19th February, 2018
Nobody likes to wait around, but there’s no reason why it should be such a chore for your clients.
Waiting rooms tend to have a bad reputation. Jerry Seinfeld once joked that there’s no chance of not waiting in a waiting room. After all, that’s what the room is there for.
But there are ways to ensure your clients’ inevitable waiting room experience is a pleasant one.
You can craft an experience that makes sure they won’t be entering a meeting feeling anxious and frustrated, and one that can secure their business even before they’ve shaken your hand.
Believe it or not, it doesn’t have to break the bank, either.
This is the most important thing to remember when considering the design of your waiting room.
Prospective clients are going to be spending time in here, which makes it a fantastic opportunity to communicate something important about you and your business before they’ve even met you.
Think about it like this: what image would you want your clients to have of your business? Now use your waiting room to communicate that image.
This can be done with something as simple as an inspirational slogan printed on the wall or even the choice of reading material you offer.
Make sure your clients know who you are and what you’re about as soon as they sit down.
It doesn’t matter how well you communicate your vision, if your clients aren’t comfortable, they’re not going to see it.
Make sure you’ve got some temperature control in place, for starters.
If your clients are feeling too hot, it may be a tense negotiation once they enter the boardroom. This is especially important if you work in an industry where wearing suits is customary.
Make sure you have comfortable seating arrangements, too, but once again consider the message you’re sending about your company.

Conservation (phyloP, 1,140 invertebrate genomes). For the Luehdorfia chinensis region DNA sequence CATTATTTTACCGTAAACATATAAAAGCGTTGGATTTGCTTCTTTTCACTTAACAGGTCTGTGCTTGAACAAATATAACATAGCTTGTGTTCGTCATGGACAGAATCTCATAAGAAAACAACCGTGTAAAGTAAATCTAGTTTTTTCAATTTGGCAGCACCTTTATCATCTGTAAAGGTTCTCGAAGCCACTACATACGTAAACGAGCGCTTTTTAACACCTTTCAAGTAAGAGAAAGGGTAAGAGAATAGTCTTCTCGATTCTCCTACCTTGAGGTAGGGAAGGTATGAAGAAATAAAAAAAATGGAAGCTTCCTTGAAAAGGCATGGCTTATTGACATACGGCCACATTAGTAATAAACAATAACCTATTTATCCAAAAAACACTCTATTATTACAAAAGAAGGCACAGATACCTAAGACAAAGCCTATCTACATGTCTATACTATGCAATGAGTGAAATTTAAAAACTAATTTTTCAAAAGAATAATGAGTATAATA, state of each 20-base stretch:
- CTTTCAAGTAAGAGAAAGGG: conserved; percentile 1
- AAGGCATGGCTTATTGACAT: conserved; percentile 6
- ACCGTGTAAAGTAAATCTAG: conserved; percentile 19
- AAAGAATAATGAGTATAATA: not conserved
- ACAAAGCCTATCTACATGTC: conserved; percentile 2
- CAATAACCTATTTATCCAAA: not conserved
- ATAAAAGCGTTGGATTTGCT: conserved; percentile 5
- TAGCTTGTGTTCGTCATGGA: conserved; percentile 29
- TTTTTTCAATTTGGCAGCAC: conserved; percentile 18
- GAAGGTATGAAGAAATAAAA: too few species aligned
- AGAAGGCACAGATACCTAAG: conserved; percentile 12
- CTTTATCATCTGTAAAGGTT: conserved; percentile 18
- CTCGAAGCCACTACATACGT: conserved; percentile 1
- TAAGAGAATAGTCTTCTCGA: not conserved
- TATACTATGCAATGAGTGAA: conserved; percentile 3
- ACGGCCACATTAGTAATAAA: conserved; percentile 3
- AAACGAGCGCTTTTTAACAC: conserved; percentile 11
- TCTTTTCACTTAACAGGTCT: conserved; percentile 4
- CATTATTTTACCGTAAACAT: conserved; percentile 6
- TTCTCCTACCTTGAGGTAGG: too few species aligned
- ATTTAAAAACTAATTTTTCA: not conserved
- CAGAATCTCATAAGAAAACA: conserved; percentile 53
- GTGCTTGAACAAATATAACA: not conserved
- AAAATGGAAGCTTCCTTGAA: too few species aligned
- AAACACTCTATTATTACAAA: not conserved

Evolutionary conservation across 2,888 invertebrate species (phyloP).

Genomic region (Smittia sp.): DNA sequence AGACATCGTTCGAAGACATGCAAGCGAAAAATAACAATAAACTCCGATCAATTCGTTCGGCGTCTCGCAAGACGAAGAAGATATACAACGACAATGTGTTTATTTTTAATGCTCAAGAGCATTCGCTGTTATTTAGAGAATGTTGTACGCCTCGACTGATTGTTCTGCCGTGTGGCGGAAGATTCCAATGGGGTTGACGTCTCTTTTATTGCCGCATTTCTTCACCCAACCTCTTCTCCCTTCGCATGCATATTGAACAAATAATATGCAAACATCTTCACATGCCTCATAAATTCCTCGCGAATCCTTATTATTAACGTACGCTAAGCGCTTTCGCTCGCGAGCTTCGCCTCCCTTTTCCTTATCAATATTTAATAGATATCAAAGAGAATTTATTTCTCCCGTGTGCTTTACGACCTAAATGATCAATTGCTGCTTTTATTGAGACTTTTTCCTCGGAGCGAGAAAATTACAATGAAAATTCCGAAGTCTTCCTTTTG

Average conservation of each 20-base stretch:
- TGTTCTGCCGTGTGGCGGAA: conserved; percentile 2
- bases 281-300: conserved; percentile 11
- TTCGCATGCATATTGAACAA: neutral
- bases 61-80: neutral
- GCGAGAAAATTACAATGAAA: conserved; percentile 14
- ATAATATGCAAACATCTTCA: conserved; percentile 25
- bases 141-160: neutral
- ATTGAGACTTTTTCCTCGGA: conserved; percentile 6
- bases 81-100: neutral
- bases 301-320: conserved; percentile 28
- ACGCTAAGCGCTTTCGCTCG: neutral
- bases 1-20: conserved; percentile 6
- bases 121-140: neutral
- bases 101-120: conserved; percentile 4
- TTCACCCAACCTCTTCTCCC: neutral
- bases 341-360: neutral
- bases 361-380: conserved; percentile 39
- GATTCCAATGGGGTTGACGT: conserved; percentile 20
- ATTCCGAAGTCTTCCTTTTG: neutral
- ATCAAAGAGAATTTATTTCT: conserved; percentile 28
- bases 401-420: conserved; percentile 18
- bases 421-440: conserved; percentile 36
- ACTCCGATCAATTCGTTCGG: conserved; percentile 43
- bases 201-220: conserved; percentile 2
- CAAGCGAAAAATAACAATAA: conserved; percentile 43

For example, a couch may be a bit too casual if you’re going for a professional feel, but if you want to create a more welcoming, chilled-out vibe, a couch could be perfect.
In addition to taking every opportunity to say something about yourself, you need to consider whether what you’re saying and the kinds of choices you’re making with the décor.
For example, if you were looking for a wealth management team, you probably wouldn’t want to see children’s toys in their waiting room.
But if you were looking for a pediatrician or a family GP, toys that keep the kids engaged are not only expected, they’re a relief.
It’s not just the items you feature in your waiting room that are important to consider.
Have a good think about whether your artwork is right for your business and its clients and even your lighting.
Low-lit and coloured mood lighting is great if you run a recording studio, but would be quite strange if you’re running a criminal law firm.
We know waiting rooms have a bad reputation, but as we’ve seen, they can also be a great branding opportunity for you to leverage.
Take advantage of the opportunity your waiting room presents by making the wait something your clients will remember, something they’ll associate with you and your business in a positive way.
Again, this doesn’t have to be something that costs you an arm and a leg.
It can be something as simple as having a bowl of unique lollies from another country on your coffee table or maybe a chess board set up between chairs.
The key here is to be creative and respectful of your brand and your clients.